Common Sense


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The book that created the modern United States, Paine's incendiary call for Americans to revolt against British rule converted millions to the cause of independence and set out a vision of a just society - free from corruption and cronyism - which remains inspiring today.

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Nov 16, 2013

The Case for American Independence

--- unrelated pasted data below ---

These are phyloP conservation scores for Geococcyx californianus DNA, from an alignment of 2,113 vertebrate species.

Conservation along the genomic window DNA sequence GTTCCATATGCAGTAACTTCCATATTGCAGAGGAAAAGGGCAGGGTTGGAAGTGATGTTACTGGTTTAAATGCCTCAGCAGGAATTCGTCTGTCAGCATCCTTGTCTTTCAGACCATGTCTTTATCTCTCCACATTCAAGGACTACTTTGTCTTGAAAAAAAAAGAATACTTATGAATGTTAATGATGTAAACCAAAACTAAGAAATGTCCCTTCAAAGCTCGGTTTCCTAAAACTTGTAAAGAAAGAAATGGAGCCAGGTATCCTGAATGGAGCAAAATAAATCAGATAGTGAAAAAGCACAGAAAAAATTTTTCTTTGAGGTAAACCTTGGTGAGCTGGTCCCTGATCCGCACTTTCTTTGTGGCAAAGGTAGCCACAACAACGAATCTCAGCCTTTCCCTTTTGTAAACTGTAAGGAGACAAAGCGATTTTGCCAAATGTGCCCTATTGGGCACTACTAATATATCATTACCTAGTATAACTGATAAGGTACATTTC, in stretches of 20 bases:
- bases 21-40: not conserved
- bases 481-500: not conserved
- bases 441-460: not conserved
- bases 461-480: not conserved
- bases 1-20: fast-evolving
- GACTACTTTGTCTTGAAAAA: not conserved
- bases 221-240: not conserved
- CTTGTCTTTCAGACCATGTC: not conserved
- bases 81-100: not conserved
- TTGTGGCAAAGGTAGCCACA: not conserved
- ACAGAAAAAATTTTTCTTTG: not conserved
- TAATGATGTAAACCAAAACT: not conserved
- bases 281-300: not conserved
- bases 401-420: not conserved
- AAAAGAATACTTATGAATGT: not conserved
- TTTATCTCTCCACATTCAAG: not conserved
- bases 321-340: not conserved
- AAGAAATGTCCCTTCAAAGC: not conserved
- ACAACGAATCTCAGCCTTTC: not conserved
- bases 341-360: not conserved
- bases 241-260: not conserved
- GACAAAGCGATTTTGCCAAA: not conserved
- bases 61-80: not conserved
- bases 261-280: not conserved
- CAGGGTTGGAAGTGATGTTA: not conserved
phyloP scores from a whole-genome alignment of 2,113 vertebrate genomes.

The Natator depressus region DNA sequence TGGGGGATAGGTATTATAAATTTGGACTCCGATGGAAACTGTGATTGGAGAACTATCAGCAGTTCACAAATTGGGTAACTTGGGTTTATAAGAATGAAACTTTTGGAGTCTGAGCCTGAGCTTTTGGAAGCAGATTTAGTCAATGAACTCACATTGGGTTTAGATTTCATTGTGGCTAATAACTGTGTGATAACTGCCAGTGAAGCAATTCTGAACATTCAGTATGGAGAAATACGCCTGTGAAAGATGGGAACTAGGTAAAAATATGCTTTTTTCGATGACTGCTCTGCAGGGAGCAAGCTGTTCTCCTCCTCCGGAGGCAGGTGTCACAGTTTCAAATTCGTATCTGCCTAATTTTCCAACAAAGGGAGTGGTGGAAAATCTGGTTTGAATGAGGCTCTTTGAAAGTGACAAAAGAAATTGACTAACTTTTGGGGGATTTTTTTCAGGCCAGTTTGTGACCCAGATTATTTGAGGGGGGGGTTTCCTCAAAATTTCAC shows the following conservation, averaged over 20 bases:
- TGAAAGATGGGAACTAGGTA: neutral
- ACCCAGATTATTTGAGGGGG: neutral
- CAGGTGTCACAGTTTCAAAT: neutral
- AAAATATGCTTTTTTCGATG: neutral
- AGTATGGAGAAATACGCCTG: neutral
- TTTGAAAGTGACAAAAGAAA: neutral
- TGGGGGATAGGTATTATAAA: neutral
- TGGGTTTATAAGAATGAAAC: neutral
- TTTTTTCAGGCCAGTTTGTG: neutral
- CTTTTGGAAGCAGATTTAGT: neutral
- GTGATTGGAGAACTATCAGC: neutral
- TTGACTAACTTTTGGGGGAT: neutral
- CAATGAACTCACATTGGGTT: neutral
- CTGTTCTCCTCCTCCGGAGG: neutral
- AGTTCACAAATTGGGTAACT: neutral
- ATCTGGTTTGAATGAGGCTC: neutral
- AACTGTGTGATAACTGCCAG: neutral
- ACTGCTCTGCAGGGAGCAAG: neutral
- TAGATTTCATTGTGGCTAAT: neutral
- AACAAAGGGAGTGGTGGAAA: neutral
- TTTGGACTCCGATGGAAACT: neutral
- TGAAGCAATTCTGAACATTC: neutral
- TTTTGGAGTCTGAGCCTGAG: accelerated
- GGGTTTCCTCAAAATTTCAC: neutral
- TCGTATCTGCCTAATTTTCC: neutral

A failure in business, Thomas Paine emigrated from England to America in 1774. In early 1776, he published a pamphlet entitled Common Sense. In this tract, Paine argues that the American colonies ought to part from England and establish their own nation. Paine discusses the origins of society and government, the evils of monarchy and hereditary succession, and the rule of law; his disdain for monarchy is an underlying theme of the work. Paine also emphasizes the urgency of independence; he maintains that the time for reconciliation between the colonies and England has passed and the time for independence is now. The leather bound version of Common Sense (the subject of this review) includes background information and a chronology of the life of Thomas Paine. This book is best read from the perspective of an American colonist in 1776; he or she would have remembered the Intolerable Acts and the battles of Lexington, Concord, and Bunker Hill. Just as The Federalist Papers are essential reading in understanding the Constitution, Common Sense is essential reading in understanding the move toward independence in 1776.

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